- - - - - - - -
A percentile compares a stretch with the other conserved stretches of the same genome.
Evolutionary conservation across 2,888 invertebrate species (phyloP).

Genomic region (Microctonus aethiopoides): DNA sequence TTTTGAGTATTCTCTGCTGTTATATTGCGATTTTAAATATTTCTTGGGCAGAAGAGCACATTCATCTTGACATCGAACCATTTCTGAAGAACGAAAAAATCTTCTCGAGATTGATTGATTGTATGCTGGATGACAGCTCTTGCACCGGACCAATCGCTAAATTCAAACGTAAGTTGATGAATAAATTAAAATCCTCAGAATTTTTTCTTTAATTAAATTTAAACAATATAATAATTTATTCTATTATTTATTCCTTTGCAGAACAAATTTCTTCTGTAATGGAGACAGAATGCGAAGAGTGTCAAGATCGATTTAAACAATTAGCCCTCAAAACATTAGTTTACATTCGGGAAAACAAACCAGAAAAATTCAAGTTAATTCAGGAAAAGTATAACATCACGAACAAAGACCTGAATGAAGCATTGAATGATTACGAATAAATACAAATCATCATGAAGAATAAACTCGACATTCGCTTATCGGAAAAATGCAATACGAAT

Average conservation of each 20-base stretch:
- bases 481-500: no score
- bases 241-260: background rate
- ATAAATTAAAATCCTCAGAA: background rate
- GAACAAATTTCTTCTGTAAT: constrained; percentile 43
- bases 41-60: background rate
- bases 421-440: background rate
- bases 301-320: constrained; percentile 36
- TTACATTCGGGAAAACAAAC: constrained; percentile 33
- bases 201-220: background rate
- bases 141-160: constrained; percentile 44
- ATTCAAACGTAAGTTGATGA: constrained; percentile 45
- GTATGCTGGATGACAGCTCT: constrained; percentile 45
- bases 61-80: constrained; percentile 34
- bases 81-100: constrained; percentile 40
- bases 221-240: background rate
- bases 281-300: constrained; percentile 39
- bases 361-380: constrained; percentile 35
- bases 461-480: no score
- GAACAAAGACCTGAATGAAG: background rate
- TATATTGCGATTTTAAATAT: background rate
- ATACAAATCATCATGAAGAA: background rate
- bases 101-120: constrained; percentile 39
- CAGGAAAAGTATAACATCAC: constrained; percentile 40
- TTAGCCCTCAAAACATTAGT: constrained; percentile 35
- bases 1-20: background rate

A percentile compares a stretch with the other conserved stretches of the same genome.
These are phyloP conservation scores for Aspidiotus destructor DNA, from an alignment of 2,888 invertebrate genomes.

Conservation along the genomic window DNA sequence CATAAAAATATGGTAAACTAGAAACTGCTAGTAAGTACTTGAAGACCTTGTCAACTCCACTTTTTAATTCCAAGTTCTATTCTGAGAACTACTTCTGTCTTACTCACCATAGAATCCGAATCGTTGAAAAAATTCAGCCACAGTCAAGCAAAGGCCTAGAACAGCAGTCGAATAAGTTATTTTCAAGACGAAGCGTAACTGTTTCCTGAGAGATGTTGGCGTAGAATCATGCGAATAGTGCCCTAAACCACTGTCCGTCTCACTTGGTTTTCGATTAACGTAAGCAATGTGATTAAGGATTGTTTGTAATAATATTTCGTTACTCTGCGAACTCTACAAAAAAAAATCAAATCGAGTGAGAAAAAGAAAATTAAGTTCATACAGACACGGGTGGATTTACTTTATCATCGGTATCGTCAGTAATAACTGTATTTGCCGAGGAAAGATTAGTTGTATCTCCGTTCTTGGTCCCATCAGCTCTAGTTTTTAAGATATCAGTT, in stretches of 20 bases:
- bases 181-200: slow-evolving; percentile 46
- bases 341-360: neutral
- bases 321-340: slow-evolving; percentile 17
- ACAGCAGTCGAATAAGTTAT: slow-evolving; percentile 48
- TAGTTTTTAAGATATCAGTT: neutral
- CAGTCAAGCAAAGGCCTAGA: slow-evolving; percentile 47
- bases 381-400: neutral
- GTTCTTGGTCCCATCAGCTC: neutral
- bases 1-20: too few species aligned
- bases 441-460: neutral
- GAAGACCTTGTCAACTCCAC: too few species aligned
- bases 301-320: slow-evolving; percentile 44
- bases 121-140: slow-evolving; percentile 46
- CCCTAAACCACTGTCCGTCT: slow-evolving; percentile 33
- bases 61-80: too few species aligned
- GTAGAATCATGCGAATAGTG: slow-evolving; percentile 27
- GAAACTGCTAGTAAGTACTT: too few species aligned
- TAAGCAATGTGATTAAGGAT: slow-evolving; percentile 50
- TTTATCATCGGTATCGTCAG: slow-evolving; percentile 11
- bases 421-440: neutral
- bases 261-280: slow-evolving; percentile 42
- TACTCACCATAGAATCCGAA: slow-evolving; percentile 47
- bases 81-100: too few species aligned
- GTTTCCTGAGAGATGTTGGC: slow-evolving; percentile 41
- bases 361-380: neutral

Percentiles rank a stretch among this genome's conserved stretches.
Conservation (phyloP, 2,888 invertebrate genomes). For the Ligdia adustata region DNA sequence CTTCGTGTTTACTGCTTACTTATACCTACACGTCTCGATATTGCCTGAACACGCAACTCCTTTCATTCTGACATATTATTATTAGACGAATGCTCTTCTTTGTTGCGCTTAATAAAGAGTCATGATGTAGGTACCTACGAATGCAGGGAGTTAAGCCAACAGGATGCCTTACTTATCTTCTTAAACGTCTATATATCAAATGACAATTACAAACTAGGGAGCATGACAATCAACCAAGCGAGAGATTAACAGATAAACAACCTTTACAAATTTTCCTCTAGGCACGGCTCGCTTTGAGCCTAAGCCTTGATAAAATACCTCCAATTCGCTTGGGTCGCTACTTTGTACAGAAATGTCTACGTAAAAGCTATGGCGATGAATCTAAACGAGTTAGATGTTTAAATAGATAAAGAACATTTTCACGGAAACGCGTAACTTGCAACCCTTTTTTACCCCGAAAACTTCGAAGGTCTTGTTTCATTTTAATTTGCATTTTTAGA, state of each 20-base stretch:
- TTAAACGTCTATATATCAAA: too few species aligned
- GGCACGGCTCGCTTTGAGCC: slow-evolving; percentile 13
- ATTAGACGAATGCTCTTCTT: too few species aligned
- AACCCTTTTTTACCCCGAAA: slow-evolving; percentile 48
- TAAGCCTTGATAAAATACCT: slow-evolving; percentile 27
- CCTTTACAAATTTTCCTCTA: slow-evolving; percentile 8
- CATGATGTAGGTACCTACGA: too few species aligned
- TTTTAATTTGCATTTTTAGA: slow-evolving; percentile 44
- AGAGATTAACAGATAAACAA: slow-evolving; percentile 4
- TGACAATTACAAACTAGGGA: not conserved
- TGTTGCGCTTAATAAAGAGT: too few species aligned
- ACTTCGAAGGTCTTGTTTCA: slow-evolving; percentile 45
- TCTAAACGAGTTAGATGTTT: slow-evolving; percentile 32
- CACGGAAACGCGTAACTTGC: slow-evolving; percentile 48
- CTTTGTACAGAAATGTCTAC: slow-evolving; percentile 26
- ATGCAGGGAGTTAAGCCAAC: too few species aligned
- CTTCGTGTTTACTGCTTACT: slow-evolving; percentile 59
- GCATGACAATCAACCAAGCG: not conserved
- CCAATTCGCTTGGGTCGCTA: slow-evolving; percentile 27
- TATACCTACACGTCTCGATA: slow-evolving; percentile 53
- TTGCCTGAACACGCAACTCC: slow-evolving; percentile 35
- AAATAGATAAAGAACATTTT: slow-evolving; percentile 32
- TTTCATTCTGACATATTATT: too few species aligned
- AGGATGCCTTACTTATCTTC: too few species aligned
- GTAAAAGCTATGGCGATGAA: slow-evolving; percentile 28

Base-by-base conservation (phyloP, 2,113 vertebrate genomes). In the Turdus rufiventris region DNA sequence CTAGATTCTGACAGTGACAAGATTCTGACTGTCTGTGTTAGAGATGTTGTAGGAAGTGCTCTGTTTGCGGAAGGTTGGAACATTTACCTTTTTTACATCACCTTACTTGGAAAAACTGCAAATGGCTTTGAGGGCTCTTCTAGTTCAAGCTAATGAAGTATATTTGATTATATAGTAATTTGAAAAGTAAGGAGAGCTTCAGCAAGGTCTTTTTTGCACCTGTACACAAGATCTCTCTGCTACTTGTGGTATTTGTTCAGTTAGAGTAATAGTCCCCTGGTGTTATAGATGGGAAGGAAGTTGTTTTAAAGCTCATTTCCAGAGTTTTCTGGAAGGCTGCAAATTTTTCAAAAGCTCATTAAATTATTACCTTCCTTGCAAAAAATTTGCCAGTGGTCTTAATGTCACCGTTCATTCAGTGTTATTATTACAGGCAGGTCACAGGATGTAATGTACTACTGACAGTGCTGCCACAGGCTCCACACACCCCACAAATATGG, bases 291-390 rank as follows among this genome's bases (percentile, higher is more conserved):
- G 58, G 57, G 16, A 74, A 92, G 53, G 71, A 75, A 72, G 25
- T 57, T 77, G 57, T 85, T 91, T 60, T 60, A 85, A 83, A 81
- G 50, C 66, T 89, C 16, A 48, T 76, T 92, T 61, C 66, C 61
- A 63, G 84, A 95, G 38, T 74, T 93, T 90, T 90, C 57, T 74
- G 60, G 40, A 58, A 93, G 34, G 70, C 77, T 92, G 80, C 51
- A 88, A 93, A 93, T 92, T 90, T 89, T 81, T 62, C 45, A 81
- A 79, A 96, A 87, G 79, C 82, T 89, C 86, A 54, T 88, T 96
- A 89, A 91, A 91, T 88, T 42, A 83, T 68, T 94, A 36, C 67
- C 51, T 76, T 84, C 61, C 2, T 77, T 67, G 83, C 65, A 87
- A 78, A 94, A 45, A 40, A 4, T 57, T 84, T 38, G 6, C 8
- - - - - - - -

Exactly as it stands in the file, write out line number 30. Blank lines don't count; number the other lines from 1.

A percentile compares a stretch with the other conserved stretches of the same genome.